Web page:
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August 2014

The Bottom Line on Telehealth
By Juliann Schaeffer
For The Record
Vol. 26 No. 8 P. 22

The technology has earned wide praise for enhancing care, but questions remain about its financial impact.

There’s a broad range of telehealth products and services available to today’s health care organizations. And whether those services come in the form of provider-oriented solutions such as telestroke, tele-ICU, or telecardiology or the newer consumer access solutions, more hospitals are signing on to offer some form of telehealth.

While research data clearly point to the potential for real patient outcome and satisfaction improvements, the price tag of a telehealth program is a matter of debate. Because there’s no one-size-fits-all solution, it’s up to each hospital system to analyze certain economic factors before determining the best path forward. How it will measure the program’s success, whether it be financial or otherwise, also must be considered.

Benefits Abound
“We have seen a number of hospitals and clinics integrate telehealth technologies for a variety of use cases such as teledermatology, teleradiology, telestroke, etc,” says Tapan Mehta, head of global health care marketing for Cisco Systems. “For instance, the Stanford Dermatology Clinic expanded its outreach, treatment, referral, and consultative capabilities by introducing a weekly teledermatology clinic.”

“An increasing number of hospitals, including some renowned or large systems such as the Mercy System, Cleveland Clinic, Johns Hopkins, and UPMC [University of Pittsburgh Medical Center], are embracing telehealth,” says René Y. Quashie, a senior counsel in the Health Care and Life Sciences practice of Epstein Becker Green’s Washington, DC, office, who notes that hospitals turn to telehealth to solve various issues. “Many hospitals see telehealth as a way to control readmissions, expand reach, and increase branding. I see nothing but more systems embracing telehealth in the next half-decade.”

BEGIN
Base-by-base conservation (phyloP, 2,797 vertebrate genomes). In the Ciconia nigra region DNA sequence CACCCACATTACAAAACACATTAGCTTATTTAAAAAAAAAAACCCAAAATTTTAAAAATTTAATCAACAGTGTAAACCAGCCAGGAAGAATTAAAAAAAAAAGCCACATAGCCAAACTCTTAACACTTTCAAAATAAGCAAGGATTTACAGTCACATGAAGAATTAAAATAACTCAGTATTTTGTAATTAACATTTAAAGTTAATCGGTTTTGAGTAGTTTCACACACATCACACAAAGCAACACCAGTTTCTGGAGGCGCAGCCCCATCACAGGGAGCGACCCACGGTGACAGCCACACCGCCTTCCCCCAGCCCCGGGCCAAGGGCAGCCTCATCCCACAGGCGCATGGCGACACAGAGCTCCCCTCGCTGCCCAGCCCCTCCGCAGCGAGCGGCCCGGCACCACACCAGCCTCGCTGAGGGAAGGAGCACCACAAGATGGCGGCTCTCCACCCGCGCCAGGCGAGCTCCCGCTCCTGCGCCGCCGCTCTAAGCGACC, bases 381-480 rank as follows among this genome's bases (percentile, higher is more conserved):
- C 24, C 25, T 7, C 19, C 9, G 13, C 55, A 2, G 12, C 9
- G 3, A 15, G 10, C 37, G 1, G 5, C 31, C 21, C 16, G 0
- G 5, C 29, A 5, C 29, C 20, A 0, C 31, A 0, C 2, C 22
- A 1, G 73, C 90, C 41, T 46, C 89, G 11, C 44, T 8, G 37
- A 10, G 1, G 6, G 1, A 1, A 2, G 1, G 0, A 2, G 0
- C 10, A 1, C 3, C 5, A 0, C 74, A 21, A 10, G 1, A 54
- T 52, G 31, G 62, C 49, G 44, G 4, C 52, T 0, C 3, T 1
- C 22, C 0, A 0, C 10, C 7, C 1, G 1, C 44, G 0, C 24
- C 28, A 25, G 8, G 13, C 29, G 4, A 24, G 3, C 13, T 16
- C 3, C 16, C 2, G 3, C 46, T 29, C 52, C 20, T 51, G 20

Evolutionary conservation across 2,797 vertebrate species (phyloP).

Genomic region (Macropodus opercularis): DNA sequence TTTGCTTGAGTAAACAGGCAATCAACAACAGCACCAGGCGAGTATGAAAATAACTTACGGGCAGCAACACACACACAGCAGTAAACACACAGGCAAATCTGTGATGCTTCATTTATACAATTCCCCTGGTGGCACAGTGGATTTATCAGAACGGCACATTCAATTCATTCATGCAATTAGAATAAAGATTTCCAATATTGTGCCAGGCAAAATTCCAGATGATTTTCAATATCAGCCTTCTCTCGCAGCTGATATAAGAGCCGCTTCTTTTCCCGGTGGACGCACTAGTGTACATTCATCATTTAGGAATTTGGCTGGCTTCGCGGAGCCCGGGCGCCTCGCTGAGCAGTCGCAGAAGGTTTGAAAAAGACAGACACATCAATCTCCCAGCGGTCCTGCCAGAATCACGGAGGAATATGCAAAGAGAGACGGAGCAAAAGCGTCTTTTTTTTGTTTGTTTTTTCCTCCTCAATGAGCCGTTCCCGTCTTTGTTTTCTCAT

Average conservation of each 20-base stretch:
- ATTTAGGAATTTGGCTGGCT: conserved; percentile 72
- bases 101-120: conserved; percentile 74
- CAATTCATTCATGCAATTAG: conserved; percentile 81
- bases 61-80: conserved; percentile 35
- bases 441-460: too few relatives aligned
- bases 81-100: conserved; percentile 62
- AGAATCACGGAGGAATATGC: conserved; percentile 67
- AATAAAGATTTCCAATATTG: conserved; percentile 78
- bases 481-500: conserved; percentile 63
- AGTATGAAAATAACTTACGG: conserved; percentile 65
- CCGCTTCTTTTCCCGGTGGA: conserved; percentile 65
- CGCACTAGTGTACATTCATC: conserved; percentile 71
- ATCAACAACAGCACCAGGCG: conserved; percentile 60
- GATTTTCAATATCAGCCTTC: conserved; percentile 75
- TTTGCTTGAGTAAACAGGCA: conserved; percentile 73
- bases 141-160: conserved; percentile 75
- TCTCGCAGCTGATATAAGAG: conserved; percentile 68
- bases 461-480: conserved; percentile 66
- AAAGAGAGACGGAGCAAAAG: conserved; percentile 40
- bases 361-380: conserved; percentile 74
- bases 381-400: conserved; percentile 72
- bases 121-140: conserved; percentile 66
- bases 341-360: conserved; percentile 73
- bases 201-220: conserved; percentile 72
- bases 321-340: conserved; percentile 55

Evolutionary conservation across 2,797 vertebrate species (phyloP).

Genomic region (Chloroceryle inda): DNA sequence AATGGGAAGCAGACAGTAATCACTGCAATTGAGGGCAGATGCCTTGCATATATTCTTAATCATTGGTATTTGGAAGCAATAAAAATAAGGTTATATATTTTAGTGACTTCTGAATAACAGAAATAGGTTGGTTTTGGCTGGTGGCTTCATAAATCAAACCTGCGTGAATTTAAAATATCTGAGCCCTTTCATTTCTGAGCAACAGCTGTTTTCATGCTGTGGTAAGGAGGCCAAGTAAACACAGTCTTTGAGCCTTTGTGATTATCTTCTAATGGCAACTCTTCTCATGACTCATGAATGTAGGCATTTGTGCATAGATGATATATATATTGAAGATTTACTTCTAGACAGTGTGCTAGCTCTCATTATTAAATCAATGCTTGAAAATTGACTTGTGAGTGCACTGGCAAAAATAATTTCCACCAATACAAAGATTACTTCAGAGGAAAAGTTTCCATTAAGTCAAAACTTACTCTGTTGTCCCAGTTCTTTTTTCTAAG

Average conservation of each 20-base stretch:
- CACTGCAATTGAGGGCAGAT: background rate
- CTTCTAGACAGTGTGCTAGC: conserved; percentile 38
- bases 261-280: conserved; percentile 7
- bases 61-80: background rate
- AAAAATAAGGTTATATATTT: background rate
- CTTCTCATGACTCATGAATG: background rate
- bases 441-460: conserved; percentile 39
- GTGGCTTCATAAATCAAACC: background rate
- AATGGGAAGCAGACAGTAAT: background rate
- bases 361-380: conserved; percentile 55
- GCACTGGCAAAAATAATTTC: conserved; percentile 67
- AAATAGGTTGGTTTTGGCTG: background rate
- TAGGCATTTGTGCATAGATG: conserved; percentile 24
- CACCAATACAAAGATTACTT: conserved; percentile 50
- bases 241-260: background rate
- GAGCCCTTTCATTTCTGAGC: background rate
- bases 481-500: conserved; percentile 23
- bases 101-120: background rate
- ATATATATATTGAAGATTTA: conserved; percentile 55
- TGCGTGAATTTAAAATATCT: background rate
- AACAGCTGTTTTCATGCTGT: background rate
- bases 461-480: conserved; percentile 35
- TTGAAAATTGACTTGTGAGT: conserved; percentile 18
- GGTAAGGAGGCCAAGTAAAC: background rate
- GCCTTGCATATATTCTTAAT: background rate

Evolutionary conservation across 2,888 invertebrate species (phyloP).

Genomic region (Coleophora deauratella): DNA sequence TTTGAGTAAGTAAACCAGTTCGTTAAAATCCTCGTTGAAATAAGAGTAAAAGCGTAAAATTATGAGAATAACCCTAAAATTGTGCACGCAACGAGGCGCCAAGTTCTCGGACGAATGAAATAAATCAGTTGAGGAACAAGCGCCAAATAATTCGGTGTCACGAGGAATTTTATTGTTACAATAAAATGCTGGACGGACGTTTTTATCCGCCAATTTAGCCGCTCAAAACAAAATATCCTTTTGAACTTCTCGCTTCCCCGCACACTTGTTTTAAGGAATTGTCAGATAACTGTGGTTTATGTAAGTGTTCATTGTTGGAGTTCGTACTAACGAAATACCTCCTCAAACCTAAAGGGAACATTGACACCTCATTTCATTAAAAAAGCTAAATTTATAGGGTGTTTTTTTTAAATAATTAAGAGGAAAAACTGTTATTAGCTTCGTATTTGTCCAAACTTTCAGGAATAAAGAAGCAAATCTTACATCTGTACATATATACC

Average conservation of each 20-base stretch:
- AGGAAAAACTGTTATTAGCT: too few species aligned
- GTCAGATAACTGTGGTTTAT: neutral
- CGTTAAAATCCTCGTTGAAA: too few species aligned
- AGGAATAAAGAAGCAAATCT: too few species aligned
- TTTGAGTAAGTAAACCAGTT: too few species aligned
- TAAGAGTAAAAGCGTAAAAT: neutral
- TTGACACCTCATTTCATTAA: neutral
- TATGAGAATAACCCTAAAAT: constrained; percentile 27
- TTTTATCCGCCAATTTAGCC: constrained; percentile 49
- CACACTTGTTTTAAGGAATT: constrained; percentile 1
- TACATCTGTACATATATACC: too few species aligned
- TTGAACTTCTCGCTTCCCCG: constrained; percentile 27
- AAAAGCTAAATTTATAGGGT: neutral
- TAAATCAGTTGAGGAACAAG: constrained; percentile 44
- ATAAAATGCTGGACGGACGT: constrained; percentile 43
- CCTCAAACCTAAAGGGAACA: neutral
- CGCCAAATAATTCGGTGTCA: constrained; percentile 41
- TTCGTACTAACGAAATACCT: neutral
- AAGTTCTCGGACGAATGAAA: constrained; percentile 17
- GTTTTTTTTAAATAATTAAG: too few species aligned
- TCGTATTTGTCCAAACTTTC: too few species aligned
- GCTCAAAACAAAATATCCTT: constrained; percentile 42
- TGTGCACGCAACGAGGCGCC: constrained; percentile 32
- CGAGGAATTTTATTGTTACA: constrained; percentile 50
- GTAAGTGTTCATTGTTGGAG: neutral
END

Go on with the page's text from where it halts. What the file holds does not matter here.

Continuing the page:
David Collins, MHA, CPHQ, CPHIMS, FHIMSS, senior director of HIMSS’ mHealth community, says telehealth’s versatility is a game changer. “Telehealth provides both the convenience and the ability to bridge the gap in access to care, to keep chronic conditions in check before they escalate, assist in avoiding unnecessary trips to the emergency department [ED], and assist with unnecessary inpatient admissions or readmissions,” he says. “That is, telehealth enables a relationship between patients and their providers and serves to promote a focus on wellness and prevention. This technology has the potential to meet the needs of health care’s transforming landscape from volume to value and help drive the cost/quality equation that will help accountable care organizations [ACOs] succeed.”

According to Mehta, adding telehealth to a hospital’s service line is all about creating efficiencies. “Telehealth technology has progressed to a point where a remote patient visit is as effective in determining a course of treatment as an in-person visit,” he says. “Simply put, telehealth allows patients, physicians, hospitals, and clinics to maximize their time. Patients avoid long waiting room times and reduce the amount of travel, while clinics can improve the efficiency of patient screenings.”

As outcomes data on telehealth programs start trickling in, it’s becoming apparent the technology has much to offer. “There are many programs with hard outcomes data regarding success. We collect that,” says Kathy Hsu Wibberly, PhD, director of the Mid-Atlantic Telehealth Resource Center at the University of Virginia Center for Telehealth. “Our high-risk obstetrics program has decreased premature births by 25%. Our stroke program has increased tPA [tissue plasminogen activator] administration in small rural hospitals from 0.05% to 6%, and there’s more.”

Potential Obstacles
Despite generally favorable outcomes data, teleheath faces significant legal and regulatory barriers before it can become more widely adopted, says Quashie, noting licensure, scope of practice, prescribing, privacy and security, and reimbursement concerns.

“From a lawyer’s perspective, it is important that hospitals and their physicians and other health care professionals ensure they are complying with applicable state laws and regulations governing issues such as licensure, prescribing, privacy and security, and fraud and abuse,” he adds. “Too often, stakeholders implement programs prior to ensuring compliance, and state regulators are increasingly becoming concerned with telehealth and how it may impact patient safety.”